A Good Trade by Alma Fullerton

A Good Trade

Alma Fullerton, Author

Karen Patkau, Illustrator

Pajama Press, Fiction, 2013

Suitable for Ages: 5-8

Themes: Ugandan children, Poverty, Traveling for water, War

Opening: “In a small Ugandan garden, a single poppy blooms white in a sea of green. On a mat inside his hut, Kato wakes at the break of dawn.”

Book Jacket Synopsis: Kato wakes early to begin his morning routine, a long barefoot trek beyond village gates through grasses, down a steep hill, and along fields dotted with cattle and guarded by soldiers. His destination is the village well, where he will pump a day’s supply of water into two jerry cans. Like very day, Kato lets the water splash over his hot tired feet before carrying his heavy load back home, where the day’s chores await him. But this is no ordinary day. The aid-worker’s truck has come, and in the back is something so special the little boy rushes home to look for something to repay the aid-worker for this unexpected gift for his village.

Why I like this book:

Alma Fullerton’s text is rich, spare and beautifully crafted. Her narrative is strong and lyrical as she shares Kato’s daily trip to get drinking water for his family. He is barefoot like the other children in his village. The water he collects is essential for cooking, drinking and bathing.

When Kato spies the aid worker’s truck that brings shoes to the village children, he hurries home with his water cans. He finds a white poppy and returns to give it to the aid worker as his expression of gratitude for her generous gift.

This important book shows children how difficult life can be for kids living in war-torn areas and in drought. For many children school isn’t an option because  their days are filled with chores. Fullerton’s story raises cultural awareness for the global plight of children like Kato. Young readers will appreciate the things they take for granted, like running tap water, shoes and transportation.  It addresses tough issues in a hopeful and age-appropriate manner and is an excellent read-aloud for the classroom.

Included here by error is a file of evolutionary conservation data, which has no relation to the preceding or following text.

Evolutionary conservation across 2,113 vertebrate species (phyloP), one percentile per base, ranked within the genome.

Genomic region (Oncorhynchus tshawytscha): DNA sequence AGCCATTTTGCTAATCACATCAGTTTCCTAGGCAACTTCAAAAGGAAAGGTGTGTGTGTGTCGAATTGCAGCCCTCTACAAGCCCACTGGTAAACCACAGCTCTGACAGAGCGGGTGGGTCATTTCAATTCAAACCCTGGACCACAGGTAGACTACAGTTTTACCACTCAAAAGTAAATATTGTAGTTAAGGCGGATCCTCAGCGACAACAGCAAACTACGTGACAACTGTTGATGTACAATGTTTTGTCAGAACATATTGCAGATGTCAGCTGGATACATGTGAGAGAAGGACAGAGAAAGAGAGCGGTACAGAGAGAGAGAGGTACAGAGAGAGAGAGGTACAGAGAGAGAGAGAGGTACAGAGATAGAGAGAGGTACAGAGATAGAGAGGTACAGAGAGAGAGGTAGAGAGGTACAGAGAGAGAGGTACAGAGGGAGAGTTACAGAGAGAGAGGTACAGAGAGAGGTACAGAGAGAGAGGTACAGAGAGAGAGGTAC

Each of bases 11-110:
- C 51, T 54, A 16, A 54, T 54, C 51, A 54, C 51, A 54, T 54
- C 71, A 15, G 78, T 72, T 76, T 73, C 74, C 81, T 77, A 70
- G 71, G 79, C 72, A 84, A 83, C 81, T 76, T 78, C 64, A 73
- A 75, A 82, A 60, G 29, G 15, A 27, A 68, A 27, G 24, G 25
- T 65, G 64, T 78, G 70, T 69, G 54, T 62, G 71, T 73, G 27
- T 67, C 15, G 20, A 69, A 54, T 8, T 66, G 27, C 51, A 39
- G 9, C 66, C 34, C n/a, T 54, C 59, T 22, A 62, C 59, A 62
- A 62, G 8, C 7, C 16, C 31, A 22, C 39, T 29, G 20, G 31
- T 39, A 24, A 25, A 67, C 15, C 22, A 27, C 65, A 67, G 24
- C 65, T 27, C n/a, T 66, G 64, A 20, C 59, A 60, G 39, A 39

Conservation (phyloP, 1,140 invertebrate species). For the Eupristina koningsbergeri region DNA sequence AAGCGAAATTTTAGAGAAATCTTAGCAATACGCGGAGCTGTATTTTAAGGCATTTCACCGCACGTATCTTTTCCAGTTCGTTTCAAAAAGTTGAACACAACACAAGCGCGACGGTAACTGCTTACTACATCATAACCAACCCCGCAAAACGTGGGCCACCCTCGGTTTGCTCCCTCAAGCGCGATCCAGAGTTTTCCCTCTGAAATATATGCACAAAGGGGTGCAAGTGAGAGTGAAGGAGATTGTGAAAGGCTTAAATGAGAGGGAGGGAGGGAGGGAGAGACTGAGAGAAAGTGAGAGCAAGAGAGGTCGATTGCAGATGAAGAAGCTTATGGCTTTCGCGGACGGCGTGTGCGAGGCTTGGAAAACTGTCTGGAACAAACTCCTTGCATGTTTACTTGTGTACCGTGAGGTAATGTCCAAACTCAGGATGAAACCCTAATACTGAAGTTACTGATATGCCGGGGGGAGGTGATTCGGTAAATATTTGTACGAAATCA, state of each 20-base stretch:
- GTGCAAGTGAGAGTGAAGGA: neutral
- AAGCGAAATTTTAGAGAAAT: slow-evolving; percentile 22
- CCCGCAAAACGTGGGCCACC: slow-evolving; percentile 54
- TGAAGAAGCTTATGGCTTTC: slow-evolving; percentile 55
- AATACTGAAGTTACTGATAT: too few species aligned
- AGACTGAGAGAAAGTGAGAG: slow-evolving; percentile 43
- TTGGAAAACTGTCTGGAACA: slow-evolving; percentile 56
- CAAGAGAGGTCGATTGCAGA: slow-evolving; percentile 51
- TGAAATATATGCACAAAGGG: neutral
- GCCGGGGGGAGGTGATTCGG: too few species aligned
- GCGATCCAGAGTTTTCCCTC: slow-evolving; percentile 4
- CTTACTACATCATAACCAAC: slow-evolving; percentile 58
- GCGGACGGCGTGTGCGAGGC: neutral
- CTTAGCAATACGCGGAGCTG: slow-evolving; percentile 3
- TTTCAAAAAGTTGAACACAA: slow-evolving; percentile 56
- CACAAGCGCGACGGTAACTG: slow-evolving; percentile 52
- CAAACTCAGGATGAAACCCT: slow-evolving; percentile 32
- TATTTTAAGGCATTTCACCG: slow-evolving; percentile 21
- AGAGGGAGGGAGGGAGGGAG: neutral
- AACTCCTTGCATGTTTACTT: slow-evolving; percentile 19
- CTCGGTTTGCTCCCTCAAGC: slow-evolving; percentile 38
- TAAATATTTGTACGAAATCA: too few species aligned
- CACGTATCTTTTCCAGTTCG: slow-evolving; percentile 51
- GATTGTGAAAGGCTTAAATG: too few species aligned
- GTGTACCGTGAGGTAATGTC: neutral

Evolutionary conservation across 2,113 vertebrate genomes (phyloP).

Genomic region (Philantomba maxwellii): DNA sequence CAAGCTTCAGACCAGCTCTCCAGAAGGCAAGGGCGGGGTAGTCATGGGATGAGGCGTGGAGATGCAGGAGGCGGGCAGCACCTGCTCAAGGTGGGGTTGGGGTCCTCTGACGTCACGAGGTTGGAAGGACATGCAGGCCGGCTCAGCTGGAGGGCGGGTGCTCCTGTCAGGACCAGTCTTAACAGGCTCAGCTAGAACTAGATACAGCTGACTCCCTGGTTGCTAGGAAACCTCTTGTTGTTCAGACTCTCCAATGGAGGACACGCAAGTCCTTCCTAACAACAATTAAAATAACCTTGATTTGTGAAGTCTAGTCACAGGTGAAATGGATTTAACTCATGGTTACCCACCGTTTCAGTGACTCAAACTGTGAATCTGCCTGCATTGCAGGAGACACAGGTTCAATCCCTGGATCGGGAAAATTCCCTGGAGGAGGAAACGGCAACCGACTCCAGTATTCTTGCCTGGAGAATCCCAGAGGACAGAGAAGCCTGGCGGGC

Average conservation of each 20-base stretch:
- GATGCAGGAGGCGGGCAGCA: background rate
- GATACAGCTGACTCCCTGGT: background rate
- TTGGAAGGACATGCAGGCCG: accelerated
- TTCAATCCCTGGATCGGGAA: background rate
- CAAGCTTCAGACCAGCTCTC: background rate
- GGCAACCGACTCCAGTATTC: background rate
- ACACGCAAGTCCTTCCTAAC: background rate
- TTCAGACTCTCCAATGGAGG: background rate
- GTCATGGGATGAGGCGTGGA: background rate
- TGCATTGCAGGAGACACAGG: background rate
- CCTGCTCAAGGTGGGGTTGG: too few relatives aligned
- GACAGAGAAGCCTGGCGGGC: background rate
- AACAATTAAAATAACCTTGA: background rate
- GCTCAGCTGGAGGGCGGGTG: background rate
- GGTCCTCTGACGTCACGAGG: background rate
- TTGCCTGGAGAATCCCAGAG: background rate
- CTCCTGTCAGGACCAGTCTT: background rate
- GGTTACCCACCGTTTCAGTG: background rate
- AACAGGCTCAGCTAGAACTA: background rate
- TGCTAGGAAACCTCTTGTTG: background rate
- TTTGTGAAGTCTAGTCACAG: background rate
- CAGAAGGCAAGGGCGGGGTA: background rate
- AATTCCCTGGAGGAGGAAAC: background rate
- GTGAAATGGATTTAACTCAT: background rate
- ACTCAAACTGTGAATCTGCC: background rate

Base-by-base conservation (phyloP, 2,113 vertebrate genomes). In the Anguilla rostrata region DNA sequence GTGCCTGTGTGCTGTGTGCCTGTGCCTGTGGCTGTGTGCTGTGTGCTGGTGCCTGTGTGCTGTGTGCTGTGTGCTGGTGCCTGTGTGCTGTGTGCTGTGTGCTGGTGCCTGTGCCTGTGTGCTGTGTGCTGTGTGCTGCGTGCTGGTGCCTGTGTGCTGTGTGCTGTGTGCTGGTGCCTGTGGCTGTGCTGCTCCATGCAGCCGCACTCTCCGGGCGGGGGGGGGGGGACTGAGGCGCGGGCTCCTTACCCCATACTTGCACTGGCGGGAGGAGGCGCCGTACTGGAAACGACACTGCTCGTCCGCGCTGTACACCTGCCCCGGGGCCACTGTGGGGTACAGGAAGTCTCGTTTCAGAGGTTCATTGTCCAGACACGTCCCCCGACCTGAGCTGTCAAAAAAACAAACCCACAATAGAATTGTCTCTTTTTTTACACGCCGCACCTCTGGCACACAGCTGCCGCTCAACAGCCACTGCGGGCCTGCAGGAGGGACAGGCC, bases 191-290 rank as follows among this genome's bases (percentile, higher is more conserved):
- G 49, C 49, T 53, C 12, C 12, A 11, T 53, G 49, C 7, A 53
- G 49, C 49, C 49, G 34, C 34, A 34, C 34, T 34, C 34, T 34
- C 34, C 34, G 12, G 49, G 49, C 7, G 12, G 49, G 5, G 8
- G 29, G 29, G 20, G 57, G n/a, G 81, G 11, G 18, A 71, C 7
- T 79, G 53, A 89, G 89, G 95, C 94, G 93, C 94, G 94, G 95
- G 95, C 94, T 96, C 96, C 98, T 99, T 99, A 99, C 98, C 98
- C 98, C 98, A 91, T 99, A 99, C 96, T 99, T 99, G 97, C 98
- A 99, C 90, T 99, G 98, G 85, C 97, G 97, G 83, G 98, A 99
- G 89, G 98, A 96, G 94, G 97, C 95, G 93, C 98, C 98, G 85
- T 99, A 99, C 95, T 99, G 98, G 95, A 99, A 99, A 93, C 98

Karen Patkau’s digitally rendered illustrations are colorful and lush. They work beautifully with the text and illuminate the message in the story.

Resources: This is an important story that will generate lively classroom discussions  about how difficult life can be for children around the world.  Ask children about how they would feel if they didn’t have a pair of shoes? Would they be able to walk barefoot every day to collect water from a well? How would they bath or wash clothing?  What will they eat? This is a great exercise in empathy.

Alma Fullerton is the award-winning author of the picture books A Good Trade, Community Soup and In a Cloud of Dust, When the Rain Comes. Check out my review of her most recent picture book, Hand Over Hand.  Visit Fullerton at her website.

Every Friday authors and KidLit bloggers post a favorite picture book. To see a complete listing of all the Perfect Picture Books (PPB) with resources, please visit author Susanna Leonard Hill’s website.